You have arrived
“Take, O Lord, and receive all my liberty, my memory, my understanding, and my entire will, all that I have and possess. You have given all to me, to you O Lord I re-turn it. All is yours, dispose of it wholly, according to your will. Give me your love and your grace, for this is sufficient for me.” (Saint Ignatius, Spiritual Exercises 234)
As we draw closer to God in our relationship with him, there grows within the depths of our hearts a desire to offer our lives as a sacrifice for others, in imitation of Jesus’ sacrifice for us. We recognize the love Jesus had for us and so we want to love others in a similar way.
This daily offering of our lives with Jesus is not easy and we often have to fight back many selfish tendencies within us. Often this means getting outside of our “comfort zone” and encountering others outside of our own small group of friends and family.
Pope Francis reminded us of this central truth during his first General Audience as pope.
“God came out of himself to come among us, he pitched his tent among us to bring to us his mercy that saves and gives hope. Nor must we be satisfied with staying in the pen of the 99 sheep if we want to follow him and to remain with him; we too must ‘go out’ with him to seek the lost sheep, the one that has strayed the furthest. Be sure to remember: coming out of ourselves, just as Jesus, just as God came out of himself in Jesus and Jesus came out of himself for all of us. Someone might say to me: ‘but Father, I don’t have time.’ ‘I have so many things to do,’ ‘it’s difficult.’ ‘what can I do with my feebleness and my sins, with so many things?’”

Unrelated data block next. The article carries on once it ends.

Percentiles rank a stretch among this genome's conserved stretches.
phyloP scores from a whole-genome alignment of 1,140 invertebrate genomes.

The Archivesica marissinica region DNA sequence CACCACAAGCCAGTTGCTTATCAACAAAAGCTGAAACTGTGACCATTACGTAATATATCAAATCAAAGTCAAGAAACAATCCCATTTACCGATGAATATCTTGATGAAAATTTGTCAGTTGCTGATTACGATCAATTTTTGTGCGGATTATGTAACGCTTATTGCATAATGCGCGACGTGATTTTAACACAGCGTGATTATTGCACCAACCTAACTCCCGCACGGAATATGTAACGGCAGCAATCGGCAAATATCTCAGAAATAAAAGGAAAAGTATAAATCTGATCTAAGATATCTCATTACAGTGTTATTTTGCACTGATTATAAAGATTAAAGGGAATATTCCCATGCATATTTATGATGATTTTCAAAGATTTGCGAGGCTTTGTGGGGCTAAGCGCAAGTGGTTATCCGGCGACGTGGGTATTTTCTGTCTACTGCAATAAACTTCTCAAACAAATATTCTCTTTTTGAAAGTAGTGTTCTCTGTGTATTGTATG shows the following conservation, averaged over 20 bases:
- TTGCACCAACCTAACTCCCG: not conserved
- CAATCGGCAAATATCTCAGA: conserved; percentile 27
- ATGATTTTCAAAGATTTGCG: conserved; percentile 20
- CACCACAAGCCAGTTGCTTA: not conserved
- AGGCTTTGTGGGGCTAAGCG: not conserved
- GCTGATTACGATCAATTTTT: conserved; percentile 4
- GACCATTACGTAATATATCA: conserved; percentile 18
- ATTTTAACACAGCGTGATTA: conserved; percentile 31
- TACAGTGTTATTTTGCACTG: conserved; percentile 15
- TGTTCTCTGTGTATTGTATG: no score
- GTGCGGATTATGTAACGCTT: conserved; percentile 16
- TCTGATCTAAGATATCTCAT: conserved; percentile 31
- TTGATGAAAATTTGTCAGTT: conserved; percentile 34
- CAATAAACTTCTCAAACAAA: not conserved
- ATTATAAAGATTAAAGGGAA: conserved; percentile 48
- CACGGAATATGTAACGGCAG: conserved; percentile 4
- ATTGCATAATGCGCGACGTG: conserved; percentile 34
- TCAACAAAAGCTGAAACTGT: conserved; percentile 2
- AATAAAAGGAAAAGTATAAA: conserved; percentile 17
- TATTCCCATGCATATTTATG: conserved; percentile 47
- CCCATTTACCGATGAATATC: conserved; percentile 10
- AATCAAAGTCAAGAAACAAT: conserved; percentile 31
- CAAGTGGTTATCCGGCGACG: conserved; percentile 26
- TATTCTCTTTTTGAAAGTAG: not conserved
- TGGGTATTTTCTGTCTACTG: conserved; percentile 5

Certainly our own weaknesses can sometimes intimidate us and we think that we could never offer our lives with Jesus. However, the good news is that we are never alone in this endeavor, Christ is always with us by our side, encouraging us to press on. One could say that sometimes it appears that Jesus is Simon of Cyrene in our lives, carrying part of the burden so that we can progress further than we possibly imagined.
In the end, let us always have recourse to God for strength to get out of our “comfort zone” and offer our lives as a living sacrifice, praying and serving those in need.
- Philip Kosloski
Writer and Content Manager
The Pope’s Worldwide Prayer Network (USA)